Lightning vs. Canadiens Stanley Cup Final Odds, Preview & Pick: How to Bet Game 3 in Montreal (Friday, July 2)
Bruce Bennett/Getty Images. Pictured: Ondrej Palat (L) and Shea Weber (R).
- Game 3 of the Stanley Cup Final between the Canadiens and Lightning moves north of the border on Friday.
- Tampa Bay has built a 2-0 series lead, and the franchise is 8-0 in series when building such a lead.
- Carol Schram, however, explains why she's not counting out the Canadiens yet.
Lightning vs. Canadiens Odds
|Time||Friday, 8 p.m. ET|
|Odds as of Thursday and via FanDuel.|
Dominique Ducharme is back — and just in time.
After a two-week absence following a positive test for COVID-19, the Montreal Canadiens’ interim head coach will step back behind the bench on Friday, as the Stanley Cup Final shifts to the Bell Centre.
The Canadiens have their backs against the wall, down 0-2 to a ruthless Tampa Bay Lightning team that looks hell-bent on becoming just the second NHL team in the salary-cap era to earn back-to-back titles.
How We Got Here
The Lightning built their 5-1 win in Game 1 by exploiting a matchup which saw the line of Nikita Kucherov, Brayden Point and Ondrej Palat outscore the Canadiens’ Cole Caufield, Nick Suzuki and Tyler Toffoli 3-0. According to Natural Stat Trick, the underlying numbers were much closer; the Tampa Bay trio had only a slight edge with 51.12% of expected goals, but the game went down in the books as a blowout. Steven Stamkos even snapped Montreal’s 13-game perfect penalty-killing streak with an otherwise-meaningless marker, just 1:10 before the final buzzer.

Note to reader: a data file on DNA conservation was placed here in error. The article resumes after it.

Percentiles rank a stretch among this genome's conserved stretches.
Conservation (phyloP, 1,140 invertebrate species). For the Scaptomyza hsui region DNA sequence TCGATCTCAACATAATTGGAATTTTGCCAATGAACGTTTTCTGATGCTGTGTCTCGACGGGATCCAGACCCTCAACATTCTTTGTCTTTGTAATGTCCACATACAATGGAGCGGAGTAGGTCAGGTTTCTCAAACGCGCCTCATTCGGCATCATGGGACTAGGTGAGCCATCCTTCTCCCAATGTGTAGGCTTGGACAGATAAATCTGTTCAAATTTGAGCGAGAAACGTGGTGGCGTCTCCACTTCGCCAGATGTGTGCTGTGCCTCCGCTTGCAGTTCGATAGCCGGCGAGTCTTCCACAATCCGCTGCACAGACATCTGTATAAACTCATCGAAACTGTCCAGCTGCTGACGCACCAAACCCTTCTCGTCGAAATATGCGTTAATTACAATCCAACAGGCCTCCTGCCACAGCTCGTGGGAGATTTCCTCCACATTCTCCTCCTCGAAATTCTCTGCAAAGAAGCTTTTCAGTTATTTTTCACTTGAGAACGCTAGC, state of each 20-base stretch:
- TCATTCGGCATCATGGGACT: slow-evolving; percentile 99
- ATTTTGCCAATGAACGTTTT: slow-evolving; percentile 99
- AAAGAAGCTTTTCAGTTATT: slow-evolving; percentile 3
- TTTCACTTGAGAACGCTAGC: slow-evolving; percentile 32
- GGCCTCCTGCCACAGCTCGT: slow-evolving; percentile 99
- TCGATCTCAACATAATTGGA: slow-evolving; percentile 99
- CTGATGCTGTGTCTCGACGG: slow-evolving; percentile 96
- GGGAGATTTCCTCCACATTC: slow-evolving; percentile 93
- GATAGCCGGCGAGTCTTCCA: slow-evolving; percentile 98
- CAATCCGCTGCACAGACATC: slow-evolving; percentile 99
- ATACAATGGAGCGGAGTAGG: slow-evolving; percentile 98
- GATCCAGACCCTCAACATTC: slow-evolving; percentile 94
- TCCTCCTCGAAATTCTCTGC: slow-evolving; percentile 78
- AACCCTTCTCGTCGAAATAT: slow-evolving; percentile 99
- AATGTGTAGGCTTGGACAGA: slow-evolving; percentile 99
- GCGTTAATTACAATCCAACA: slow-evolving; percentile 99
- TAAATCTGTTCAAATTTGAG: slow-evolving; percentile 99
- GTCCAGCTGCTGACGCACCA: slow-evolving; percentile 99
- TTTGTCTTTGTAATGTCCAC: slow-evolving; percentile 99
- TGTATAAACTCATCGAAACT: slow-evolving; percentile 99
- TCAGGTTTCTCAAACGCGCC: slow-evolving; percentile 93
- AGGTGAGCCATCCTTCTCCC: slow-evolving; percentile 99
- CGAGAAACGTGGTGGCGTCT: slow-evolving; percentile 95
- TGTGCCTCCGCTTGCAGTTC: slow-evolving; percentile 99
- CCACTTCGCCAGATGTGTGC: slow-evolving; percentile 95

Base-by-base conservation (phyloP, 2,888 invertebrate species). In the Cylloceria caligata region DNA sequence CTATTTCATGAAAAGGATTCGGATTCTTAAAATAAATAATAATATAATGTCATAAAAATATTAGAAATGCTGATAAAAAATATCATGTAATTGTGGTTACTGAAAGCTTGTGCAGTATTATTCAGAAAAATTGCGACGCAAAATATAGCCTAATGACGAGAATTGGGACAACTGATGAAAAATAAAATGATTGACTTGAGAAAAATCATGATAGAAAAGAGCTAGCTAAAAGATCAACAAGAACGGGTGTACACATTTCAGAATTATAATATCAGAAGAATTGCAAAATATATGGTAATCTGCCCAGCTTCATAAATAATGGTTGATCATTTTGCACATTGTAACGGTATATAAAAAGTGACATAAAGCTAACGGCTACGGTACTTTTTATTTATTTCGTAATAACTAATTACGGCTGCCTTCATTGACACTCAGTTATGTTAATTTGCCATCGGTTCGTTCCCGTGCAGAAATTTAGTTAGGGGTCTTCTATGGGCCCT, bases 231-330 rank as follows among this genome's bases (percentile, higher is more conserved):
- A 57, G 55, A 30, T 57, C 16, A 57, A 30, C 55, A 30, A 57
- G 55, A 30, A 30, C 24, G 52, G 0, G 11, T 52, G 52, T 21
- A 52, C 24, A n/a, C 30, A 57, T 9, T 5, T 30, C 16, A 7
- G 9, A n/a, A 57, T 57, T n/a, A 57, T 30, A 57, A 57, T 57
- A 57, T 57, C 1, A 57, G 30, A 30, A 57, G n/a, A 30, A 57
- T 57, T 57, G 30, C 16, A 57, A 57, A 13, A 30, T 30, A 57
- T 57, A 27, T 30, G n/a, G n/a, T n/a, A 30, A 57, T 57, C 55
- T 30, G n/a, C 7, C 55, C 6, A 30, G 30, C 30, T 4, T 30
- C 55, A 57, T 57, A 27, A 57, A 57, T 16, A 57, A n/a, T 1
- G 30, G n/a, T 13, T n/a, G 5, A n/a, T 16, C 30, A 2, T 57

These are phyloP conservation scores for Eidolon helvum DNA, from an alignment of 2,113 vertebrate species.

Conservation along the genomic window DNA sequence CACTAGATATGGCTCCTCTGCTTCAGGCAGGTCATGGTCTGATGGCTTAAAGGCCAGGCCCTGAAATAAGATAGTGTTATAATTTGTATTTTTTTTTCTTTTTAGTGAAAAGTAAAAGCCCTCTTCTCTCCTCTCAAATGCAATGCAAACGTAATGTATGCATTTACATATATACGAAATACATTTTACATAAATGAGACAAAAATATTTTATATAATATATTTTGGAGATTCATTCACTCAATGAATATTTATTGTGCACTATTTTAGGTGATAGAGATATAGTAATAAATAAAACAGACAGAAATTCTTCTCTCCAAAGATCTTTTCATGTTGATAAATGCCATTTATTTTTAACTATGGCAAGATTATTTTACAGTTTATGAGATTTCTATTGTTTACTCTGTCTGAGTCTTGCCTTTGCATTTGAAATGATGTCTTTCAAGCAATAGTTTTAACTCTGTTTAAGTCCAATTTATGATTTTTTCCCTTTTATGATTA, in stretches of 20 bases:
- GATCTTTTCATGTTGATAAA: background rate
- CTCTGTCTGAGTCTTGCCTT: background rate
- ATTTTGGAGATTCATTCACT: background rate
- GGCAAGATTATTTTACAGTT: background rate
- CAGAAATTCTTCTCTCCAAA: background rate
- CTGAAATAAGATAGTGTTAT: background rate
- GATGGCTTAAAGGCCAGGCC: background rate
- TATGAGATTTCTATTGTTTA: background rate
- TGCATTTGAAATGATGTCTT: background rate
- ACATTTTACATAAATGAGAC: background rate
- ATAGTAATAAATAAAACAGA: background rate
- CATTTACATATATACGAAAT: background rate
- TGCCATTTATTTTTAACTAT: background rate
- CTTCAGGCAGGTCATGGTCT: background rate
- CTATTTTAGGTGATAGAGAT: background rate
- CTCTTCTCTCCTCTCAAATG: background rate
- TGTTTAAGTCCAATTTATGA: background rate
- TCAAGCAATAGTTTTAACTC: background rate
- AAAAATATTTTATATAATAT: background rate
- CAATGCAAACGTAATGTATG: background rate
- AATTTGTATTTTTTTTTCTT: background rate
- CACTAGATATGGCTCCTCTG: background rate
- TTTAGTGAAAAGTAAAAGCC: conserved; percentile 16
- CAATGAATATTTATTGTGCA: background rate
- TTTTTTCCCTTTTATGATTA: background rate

The Canadiens tightened things up in Game 2, outshooting the Lightning 43-23 and earning an expected goals share of 60.75% at 5-on-5. But the high-danger scoring chances were much more even — 7-6 for Montreal. With Andrei Vasilevskiy dialed in — and perhaps fired up after learning on Tuesday that he’d narrowly lost out to Marc-Andre Fleury in Vezina Trophy voting — the Habs weren’t able to convert any of those high-danger chances. They’ve now gotten just two pucks past Vasilevskiy in 62 attempts, for a team shooting percentage of 3.2%.
In a game where they were largely outplayed, the Lightning were rewarded for their ‘refuse to lose’ mentality when a diving Blake Coleman shoveled the puck past Carey Price as the clock wound down to end the second period — breaking a 1-1 tie and, perhaps, breaking the spirit of the Canadiens as well. The spectacular tally stood up as the game winner, reminding fans once again how important Coleman and Barclay Goodrow have been for Tampa Bay since their acquisition at the 2020 trade deadline.
After managing just 13 shots through the first two periods, the Lightning got 10 in the third as they protected their lead. Ondrej Palat potted an insurance marker — against the Suzuki line, again — with less than five minutes left to play.
Expected goals (also known as xG) is a predictive statistic that gives an indication of whether results are based on sustainable factors like a steady creation of scoring chances, or whether it is down to aspects such as shooting luck or outstanding goaltending.